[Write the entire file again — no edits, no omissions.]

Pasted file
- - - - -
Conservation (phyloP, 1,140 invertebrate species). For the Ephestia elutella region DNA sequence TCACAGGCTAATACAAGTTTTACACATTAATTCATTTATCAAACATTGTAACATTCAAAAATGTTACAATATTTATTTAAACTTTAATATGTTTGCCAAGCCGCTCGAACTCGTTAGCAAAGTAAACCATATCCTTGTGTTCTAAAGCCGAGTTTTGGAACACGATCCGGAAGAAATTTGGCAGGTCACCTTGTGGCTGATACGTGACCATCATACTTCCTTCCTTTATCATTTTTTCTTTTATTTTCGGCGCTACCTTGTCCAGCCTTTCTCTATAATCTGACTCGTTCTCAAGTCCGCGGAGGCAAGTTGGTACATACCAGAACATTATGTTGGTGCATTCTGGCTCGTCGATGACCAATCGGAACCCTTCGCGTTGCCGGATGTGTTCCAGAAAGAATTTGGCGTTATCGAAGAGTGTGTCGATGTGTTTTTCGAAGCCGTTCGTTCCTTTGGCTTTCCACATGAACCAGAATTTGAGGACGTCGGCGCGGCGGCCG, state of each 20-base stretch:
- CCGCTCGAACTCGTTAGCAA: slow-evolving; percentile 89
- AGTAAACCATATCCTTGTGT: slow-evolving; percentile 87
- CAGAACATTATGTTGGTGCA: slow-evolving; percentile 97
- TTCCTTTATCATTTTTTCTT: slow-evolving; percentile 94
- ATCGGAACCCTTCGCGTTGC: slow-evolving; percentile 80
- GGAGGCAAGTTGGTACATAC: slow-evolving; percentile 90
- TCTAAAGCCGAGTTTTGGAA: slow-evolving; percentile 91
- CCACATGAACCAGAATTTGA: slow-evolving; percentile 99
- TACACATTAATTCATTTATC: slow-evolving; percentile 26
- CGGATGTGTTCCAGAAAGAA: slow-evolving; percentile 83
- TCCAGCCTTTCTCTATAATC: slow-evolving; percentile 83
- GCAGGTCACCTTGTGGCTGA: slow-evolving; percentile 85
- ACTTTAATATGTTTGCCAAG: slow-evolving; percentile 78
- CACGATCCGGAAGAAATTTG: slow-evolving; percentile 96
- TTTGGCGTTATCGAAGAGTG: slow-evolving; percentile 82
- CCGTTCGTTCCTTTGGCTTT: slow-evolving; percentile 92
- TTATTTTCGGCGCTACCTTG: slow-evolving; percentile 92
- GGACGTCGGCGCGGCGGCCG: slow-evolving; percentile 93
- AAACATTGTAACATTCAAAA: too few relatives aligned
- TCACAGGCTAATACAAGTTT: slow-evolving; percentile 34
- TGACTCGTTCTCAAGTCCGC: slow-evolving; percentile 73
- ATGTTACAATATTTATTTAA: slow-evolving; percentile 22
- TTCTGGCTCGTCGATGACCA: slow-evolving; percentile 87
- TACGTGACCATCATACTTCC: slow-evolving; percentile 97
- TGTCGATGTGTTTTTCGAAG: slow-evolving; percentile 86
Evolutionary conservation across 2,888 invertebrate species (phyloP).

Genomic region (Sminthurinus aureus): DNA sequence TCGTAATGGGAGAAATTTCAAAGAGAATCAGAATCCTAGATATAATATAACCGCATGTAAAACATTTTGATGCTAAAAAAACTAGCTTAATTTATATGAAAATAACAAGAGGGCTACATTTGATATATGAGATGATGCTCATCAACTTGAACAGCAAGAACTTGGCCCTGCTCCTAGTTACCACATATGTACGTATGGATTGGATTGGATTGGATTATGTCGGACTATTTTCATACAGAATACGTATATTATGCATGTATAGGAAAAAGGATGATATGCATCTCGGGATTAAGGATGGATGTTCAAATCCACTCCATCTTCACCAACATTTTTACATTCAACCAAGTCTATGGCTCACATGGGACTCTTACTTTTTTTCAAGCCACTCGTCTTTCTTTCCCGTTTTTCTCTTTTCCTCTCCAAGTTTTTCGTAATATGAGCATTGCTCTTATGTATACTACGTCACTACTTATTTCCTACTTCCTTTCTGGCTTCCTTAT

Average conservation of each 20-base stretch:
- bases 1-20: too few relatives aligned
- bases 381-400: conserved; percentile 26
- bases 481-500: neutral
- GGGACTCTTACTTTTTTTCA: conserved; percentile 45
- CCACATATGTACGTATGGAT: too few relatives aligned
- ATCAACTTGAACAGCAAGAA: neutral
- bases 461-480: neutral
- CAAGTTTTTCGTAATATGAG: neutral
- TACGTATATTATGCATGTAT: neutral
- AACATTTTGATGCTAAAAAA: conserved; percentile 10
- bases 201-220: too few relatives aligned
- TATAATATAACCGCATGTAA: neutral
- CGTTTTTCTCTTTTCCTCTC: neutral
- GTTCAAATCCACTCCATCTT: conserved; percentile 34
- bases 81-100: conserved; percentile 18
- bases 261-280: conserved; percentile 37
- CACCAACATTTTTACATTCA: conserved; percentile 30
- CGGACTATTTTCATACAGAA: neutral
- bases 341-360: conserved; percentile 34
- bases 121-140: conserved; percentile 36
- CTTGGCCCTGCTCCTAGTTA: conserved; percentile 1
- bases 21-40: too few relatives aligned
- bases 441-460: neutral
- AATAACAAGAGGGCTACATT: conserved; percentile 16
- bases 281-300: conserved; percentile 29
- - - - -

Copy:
Conservation (phyloP, 1,140 invertebrate species). For the Ephestia elutella region DNA sequence TCACAGGCTAATACAAGTTTTACACATTAATTCATTTATCAAACATTGTAACATTCAAAAATGTTACAATATTTATTTAAACTTTAATATGTTTGCCAAGCCGCTCGAACTCGTTAGCAAAGTAAACCATATCCTTGTGTTCTAAAGCCGAGTTTTGGAACACGATCCGGAAGAAATTTGGCAGGTCACCTTGTGGCTGATACGTGACCATCATACTTCCTTCCTTTATCATTTTTTCTTTTATTTTCGGCGCTACCTTGTCCAGCCTTTCTCTATAATCTGACTCGTTCTCAAGTCCGCGGAGGCAAGTTGGTACATACCAGAACATTATGTTGGTGCATTCTGGCTCGTCGATGACCAATCGGAACCCTTCGCGTTGCCGGATGTGTTCCAGAAAGAATTTGGCGTTATCGAAGAGTGTGTCGATGTGTTTTTCGAAGCCGTTCGTTCCTTTGGCTTTCCACATGAACCAGAATTTGAGGACGTCGGCGCGGCGGCCG, state of each 20-base stretch:
- CCGCTCGAACTCGTTAGCAA: slow-evolving; percentile 89
- AGTAAACCATATCCTTGTGT: slow-evolving; percentile 87
- CAGAACATTATGTTGGTGCA: slow-evolving; percentile 97
- TTCCTTTATCATTTTTTCTT: slow-evolving; percentile 94
- ATCGGAACCCTTCGCGTTGC: slow-evolving; percentile 80
- GGAGGCAAGTTGGTACATAC: slow-evolving; percentile 90
- TCTAAAGCCGAGTTTTGGAA: slow-evolving; percentile 91
- CCACATGAACCAGAATTTGA: slow-evolving; percentile 99
- TACACATTAATTCATTTATC: slow-evolving; percentile 26
- CGGATGTGTTCCAGAAAGAA: slow-evolving; percentile 83
- TCCAGCCTTTCTCTATAATC: slow-evolving; percentile 83
- GCAGGTCACCTTGTGGCTGA: slow-evolving; percentile 85
- ACTTTAATATGTTTGCCAAG: slow-evolving; percentile 78
- CACGATCCGGAAGAAATTTG: slow-evolving; percentile 96
- TTTGGCGTTATCGAAGAGTG: slow-evolving; percentile 82
- CCGTTCGTTCCTTTGGCTTT: slow-evolving; percentile 92
- TTATTTTCGGCGCTACCTTG: slow-evolving; percentile 92
- GGACGTCGGCGCGGCGGCCG: slow-evolving; percentile 93
- AAACATTGTAACATTCAAAA: too few relatives aligned
- TCACAGGCTAATACAAGTTT: slow-evolving; percentile 34
- TGACTCGTTCTCAAGTCCGC: slow-evolving; percentile 73
- ATGTTACAATATTTATTTAA: slow-evolving; percentile 22
- TTCTGGCTCGTCGATGACCA: slow-evolving; percentile 87
- TACGTGACCATCATACTTCC: slow-evolving; percentile 97
- TGTCGATGTGTTTTTCGAAG: slow-evolving; percentile 86
Evolutionary conservation across 2,888 invertebrate species (phyloP).

Genomic region (Sminthurinus aureus): DNA sequence TCGTAATGGGAGAAATTTCAAAGAGAATCAGAATCCTAGATATAATATAACCGCATGTAAAACATTTTGATGCTAAAAAAACTAGCTTAATTTATATGAAAATAACAAGAGGGCTACATTTGATATATGAGATGATGCTCATCAACTTGAACAGCAAGAACTTGGCCCTGCTCCTAGTTACCACATATGTACGTATGGATTGGATTGGATTGGATTATGTCGGACTATTTTCATACAGAATACGTATATTATGCATGTATAGGAAAAAGGATGATATGCATCTCGGGATTAAGGATGGATGTTCAAATCCACTCCATCTTCACCAACATTTTTACATTCAACCAAGTCTATGGCTCACATGGGACTCTTACTTTTTTTCAAGCCACTCGTCTTTCTTTCCCGTTTTTCTCTTTTCCTCTCCAAGTTTTTCGTAATATGAGCATTGCTCTTATGTATACTACGTCACTACTTATTTCCTACTTCCTTTCTGGCTTCCTTAT

Average conservation of each 20-base stretch:
- bases 1-20: too few relatives aligned
- bases 381-400: conserved; percentile 26
- bases 481-500: neutral
- GGGACTCTTACTTTTTTTCA: conserved; percentile 45
- CCACATATGTACGTATGGAT: too few relatives aligned
- ATCAACTTGAACAGCAAGAA: neutral
- bases 461-480: neutral
- CAAGTTTTTCGTAATATGAG: neutral
- TACGTATATTATGCATGTAT: neutral
- AACATTTTGATGCTAAAAAA: conserved; percentile 10
- bases 201-220: too few relatives aligned
- TATAATATAACCGCATGTAA: neutral
- CGTTTTTCTCTTTTCCTCTC: neutral
- GTTCAAATCCACTCCATCTT: conserved; percentile 34
- bases 81-100: conserved; percentile 18
- bases 261-280: conserved; percentile 37
- CACCAACATTTTTACATTCA: conserved; percentile 30
- CGGACTATTTTCATACAGAA: neutral
- bases 341-360: conserved; percentile 34
- bases 121-140: conserved; percentile 36
- CTTGGCCCTGCTCCTAGTTA: conserved; percentile 1
- bases 21-40: too few relatives aligned
- bases 441-460: neutral
- AATAACAAGAGGGCTACATT: conserved; percentile 16
- bases 281-300: conserved; percentile 29